How Queer Writers Are Creating Queer Genres

Fragmented, hard-to-define stories feel immediately familiar to LGBTQ readers

When I read Maggie Nelson’s memoir-in-fragments, Bluets, for the first time, I felt like someone had taken my singular experience of heartbreak and exposed it to the world — that is, until I realized it was written about a man.

The way the book is constructed, it feels as if the reader has control over who the “you” is, and I felt deceived when I came to understand that the departed lover was male — that, in other words, it was about a heterosexual relationship. But I wasn’t the only queer reader to understand Bluets as queer — not the story, perhaps, but the book itself. Bluets quickly rose into a prominent position as a queer cult classic despite its heterosexual gaze, perhaps because of its fragmented form. For queer readers, the book’s disjointed structure and indefinable genre were immediately recognizable as reflections of our own experience.

For queer readers, the book’s disjointed structure and indefinable genre were immediately recognizable as reflections of our own experience.

There has been a recent trend in literary fiction and memoir toward fragmented structure. In some cases, this means chunks of text separated by blank space, which visibly split the story; in others, the fragmentation is approached in more subtle ways — for example, trisecting a narrative into three parts, leaving gaps in time and perspective, fracturing the identity of a character by only referring to them by their first initial. This could simply be a shift away from the Novel in its traditional sense, but there is also something inherently queer — both strange or unexpected and homosexual — about a form that subverts the established narrative tradition.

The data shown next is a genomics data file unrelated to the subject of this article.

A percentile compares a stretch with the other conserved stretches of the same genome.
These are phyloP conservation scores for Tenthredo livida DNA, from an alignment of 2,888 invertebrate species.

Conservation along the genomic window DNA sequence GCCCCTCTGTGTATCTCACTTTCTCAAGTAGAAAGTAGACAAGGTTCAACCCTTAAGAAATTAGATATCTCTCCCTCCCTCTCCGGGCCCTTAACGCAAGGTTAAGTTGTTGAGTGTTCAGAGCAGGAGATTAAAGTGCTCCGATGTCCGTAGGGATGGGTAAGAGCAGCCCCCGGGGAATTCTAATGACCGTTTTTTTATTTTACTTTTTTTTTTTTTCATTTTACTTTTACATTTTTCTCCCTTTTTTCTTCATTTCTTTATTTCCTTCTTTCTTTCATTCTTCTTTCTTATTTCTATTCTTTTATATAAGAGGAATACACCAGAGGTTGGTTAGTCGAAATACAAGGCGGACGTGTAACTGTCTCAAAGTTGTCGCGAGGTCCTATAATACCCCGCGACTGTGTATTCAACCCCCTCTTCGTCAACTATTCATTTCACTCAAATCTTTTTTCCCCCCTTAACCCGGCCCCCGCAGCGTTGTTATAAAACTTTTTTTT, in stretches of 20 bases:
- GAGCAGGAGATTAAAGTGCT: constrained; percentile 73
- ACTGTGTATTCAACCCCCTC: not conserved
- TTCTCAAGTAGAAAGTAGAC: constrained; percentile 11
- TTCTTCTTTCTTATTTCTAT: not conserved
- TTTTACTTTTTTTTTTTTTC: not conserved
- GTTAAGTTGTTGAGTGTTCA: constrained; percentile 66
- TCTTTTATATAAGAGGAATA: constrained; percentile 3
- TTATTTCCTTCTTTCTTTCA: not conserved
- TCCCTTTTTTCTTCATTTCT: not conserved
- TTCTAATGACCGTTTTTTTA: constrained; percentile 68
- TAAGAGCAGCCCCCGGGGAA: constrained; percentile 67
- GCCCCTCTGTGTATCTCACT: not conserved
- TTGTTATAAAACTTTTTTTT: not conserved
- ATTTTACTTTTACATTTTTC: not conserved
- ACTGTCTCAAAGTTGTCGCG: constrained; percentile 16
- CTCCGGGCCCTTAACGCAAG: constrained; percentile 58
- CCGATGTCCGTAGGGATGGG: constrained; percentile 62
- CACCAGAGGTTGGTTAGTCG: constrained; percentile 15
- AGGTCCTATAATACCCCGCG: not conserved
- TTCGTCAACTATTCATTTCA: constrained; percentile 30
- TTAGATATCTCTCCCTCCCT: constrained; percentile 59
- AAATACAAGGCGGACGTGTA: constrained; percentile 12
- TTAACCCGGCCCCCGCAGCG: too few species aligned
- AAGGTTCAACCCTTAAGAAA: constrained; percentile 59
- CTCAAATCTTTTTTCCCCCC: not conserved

When Brian Blanchfield’s tightly assembled collection of essays, Proxies, came out in 2015, he cited Maggie Nelson as an inspiration for his writing. Like Nelson, Blanchfield began writing as a poet and followed his book of poetry with essays. I searched for nods to her writing in his and couldn’t find echoes of her fragmented form anywhere in the collection; each of the essays is titled “On ______,” with different nouns completing the title but the same subheader repeating unchanged under each: “Permitting Shame, Error and Guilt, Myself the Single Source.” But in thinking more deeply about Blanchfield’s work in the context of Nelson’s, it dawned on me that there are less obvious ways to alter form, to queer the structure of a work. This repetition of the header creates an effect of imploring the reader to listen to it and to digest and understand it. At the top of each essay, Blanchfield reminds us that he has the power and authority to impose or claim an identity himself, which, in turn, makes one think of the complicated notion of an identity that is imposed on us by another. Further, this repetition gives a strong voice to a phrase that could be forgotten easily if it only appeared once. It is reminding the reader of a state being that the reader must understand as the pretext for each essay. As queer people, everywhere we turn, we must reassert ourselves and take up space, over and over again.